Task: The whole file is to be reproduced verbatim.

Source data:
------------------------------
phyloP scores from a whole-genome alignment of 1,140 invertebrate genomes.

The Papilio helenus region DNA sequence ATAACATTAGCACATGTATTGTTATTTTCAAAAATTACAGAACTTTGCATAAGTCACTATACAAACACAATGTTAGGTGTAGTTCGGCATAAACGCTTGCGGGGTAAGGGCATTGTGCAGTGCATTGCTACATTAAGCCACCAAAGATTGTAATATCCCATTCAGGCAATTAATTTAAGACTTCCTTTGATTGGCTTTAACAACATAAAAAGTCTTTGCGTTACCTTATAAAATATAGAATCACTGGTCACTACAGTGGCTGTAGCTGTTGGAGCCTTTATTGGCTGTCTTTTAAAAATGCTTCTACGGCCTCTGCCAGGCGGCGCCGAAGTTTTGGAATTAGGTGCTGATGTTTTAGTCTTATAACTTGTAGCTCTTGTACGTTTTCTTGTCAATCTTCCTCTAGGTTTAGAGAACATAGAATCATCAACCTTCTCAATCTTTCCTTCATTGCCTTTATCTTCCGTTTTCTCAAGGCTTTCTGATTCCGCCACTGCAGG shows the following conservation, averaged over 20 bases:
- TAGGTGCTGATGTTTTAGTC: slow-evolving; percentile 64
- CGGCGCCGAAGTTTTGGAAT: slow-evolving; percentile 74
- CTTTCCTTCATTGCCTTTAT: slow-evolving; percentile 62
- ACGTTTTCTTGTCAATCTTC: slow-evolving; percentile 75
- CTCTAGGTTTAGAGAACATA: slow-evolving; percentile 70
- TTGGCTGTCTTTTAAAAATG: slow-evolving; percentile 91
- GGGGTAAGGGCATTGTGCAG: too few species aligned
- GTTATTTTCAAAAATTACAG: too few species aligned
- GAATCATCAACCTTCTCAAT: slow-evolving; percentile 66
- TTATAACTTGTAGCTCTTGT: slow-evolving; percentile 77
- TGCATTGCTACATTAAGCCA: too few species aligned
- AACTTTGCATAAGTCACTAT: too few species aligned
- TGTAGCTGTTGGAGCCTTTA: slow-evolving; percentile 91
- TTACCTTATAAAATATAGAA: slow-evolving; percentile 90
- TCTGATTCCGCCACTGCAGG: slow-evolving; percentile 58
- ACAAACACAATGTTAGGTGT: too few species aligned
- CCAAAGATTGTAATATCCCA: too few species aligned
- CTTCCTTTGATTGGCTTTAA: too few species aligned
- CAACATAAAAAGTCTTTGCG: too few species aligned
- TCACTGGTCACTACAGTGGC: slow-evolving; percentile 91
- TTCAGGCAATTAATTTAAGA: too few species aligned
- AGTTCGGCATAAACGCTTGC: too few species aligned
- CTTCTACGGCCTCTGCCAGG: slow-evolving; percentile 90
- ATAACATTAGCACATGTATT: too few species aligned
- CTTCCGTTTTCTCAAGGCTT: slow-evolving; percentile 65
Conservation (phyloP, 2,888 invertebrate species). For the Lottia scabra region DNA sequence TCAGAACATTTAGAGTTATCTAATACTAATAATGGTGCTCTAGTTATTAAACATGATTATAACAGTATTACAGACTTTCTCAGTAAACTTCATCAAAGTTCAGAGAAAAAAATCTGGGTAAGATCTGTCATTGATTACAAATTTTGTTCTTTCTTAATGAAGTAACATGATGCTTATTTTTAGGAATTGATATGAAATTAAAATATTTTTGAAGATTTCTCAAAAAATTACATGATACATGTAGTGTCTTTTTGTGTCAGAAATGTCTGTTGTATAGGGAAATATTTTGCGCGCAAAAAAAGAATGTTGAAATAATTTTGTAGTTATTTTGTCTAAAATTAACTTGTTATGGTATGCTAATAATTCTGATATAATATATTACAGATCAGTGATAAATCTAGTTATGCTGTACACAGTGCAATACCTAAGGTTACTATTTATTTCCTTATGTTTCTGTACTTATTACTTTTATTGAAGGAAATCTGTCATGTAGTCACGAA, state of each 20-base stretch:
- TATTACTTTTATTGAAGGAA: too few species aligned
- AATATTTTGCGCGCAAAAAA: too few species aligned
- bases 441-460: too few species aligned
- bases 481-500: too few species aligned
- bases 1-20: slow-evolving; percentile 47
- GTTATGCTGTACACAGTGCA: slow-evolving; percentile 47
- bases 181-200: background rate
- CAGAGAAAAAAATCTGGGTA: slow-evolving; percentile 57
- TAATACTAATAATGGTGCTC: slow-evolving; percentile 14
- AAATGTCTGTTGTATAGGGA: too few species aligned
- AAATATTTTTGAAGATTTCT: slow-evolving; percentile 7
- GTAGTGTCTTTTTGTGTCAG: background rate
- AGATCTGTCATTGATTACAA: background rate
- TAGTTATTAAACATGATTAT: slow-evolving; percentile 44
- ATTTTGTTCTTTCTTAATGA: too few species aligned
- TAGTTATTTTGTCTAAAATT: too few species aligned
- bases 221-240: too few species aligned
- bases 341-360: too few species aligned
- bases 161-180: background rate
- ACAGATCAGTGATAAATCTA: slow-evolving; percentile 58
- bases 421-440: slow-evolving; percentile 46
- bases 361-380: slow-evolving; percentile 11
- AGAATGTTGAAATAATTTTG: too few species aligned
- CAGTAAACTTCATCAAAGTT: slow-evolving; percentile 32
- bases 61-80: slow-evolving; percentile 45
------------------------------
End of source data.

phyloP scores from a whole-genome alignment of 1,140 invertebrate genomes.

The Papilio helenus region DNA sequence ATAACATTAGCACATGTATTGTTATTTTCAAAAATTACAGAACTTTGCATAAGTCACTATACAAACACAATGTTAGGTGTAGTTCGGCATAAACGCTTGCGGGGTAAGGGCATTGTGCAGTGCATTGCTACATTAAGCCACCAAAGATTGTAATATCCCATTCAGGCAATTAATTTAAGACTTCCTTTGATTGGCTTTAACAACATAAAAAGTCTTTGCGTTACCTTATAAAATATAGAATCACTGGTCACTACAGTGGCTGTAGCTGTTGGAGCCTTTATTGGCTGTCTTTTAAAAATGCTTCTACGGCCTCTGCCAGGCGGCGCCGAAGTTTTGGAATTAGGTGCTGATGTTTTAGTCTTATAACTTGTAGCTCTTGTACGTTTTCTTGTCAATCTTCCTCTAGGTTTAGAGAACATAGAATCATCAACCTTCTCAATCTTTCCTTCATTGCCTTTATCTTCCGTTTTCTCAAGGCTTTCTGATTCCGCCACTGCAGG shows the following conservation, averaged over 20 bases:
- TAGGTGCTGATGTTTTAGTC: slow-evolving; percentile 64
- CGGCGCCGAAGTTTTGGAAT: slow-evolving; percentile 74
- CTTTCCTTCATTGCCTTTAT: slow-evolving; percentile 62
- ACGTTTTCTTGTCAATCTTC: slow-evolving; percentile 75
- CTCTAGGTTTAGAGAACATA: slow-evolving; percentile 70
- TTGGCTGTCTTTTAAAAATG: slow-evolving; percentile 91
- GGGGTAAGGGCATTGTGCAG: too few species aligned
- GTTATTTTCAAAAATTACAG: too few species aligned
- GAATCATCAACCTTCTCAAT: slow-evolving; percentile 66
- TTATAACTTGTAGCTCTTGT: slow-evolving; percentile 77
- TGCATTGCTACATTAAGCCA: too few species aligned
- AACTTTGCATAAGTCACTAT: too few species aligned
- TGTAGCTGTTGGAGCCTTTA: slow-evolving; percentile 91
- TTACCTTATAAAATATAGAA: slow-evolving; percentile 90
- TCTGATTCCGCCACTGCAGG: slow-evolving; percentile 58
- ACAAACACAATGTTAGGTGT: too few species aligned
- CCAAAGATTGTAATATCCCA: too few species aligned
- CTTCCTTTGATTGGCTTTAA: too few species aligned
- CAACATAAAAAGTCTTTGCG: too few species aligned
- TCACTGGTCACTACAGTGGC: slow-evolving; percentile 91
- TTCAGGCAATTAATTTAAGA: too few species aligned
- AGTTCGGCATAAACGCTTGC: too few species aligned
- CTTCTACGGCCTCTGCCAGG: slow-evolving; percentile 90
- ATAACATTAGCACATGTATT: too few species aligned
- CTTCCGTTTTCTCAAGGCTT: slow-evolving; percentile 65
Conservation (phyloP, 2,888 invertebrate species). For the Lottia scabra region DNA sequence TCAGAACATTTAGAGTTATCTAATACTAATAATGGTGCTCTAGTTATTAAACATGATTATAACAGTATTACAGACTTTCTCAGTAAACTTCATCAAAGTTCAGAGAAAAAAATCTGGGTAAGATCTGTCATTGATTACAAATTTTGTTCTTTCTTAATGAAGTAACATGATGCTTATTTTTAGGAATTGATATGAAATTAAAATATTTTTGAAGATTTCTCAAAAAATTACATGATACATGTAGTGTCTTTTTGTGTCAGAAATGTCTGTTGTATAGGGAAATATTTTGCGCGCAAAAAAAGAATGTTGAAATAATTTTGTAGTTATTTTGTCTAAAATTAACTTGTTATGGTATGCTAATAATTCTGATATAATATATTACAGATCAGTGATAAATCTAGTTATGCTGTACACAGTGCAATACCTAAGGTTACTATTTATTTCCTTATGTTTCTGTACTTATTACTTTTATTGAAGGAAATCTGTCATGTAGTCACGAA, state of each 20-base stretch:
- TATTACTTTTATTGAAGGAA: too few species aligned
- AATATTTTGCGCGCAAAAAA: too few species aligned
- bases 441-460: too few species aligned
- bases 481-500: too few species aligned
- bases 1-20: slow-evolving; percentile 47
- GTTATGCTGTACACAGTGCA: slow-evolving; percentile 47
- bases 181-200: background rate
- CAGAGAAAAAAATCTGGGTA: slow-evolving; percentile 57
- TAATACTAATAATGGTGCTC: slow-evolving; percentile 14
- AAATGTCTGTTGTATAGGGA: too few species aligned
- AAATATTTTTGAAGATTTCT: slow-evolving; percentile 7
- GTAGTGTCTTTTTGTGTCAG: background rate
- AGATCTGTCATTGATTACAA: background rate
- TAGTTATTAAACATGATTAT: slow-evolving; percentile 44
- ATTTTGTTCTTTCTTAATGA: too few species aligned
- TAGTTATTTTGTCTAAAATT: too few species aligned
- bases 221-240: too few species aligned
- bases 341-360: too few species aligned
- bases 161-180: background rate
- ACAGATCAGTGATAAATCTA: slow-evolving; percentile 58
- bases 421-440: slow-evolving; percentile 46
- bases 361-380: slow-evolving; percentile 11
- AGAATGTTGAAATAATTTTG: too few species aligned
- CAGTAAACTTCATCAAAGTT: slow-evolving; percentile 32
- bases 61-80: slow-evolving; percentile 45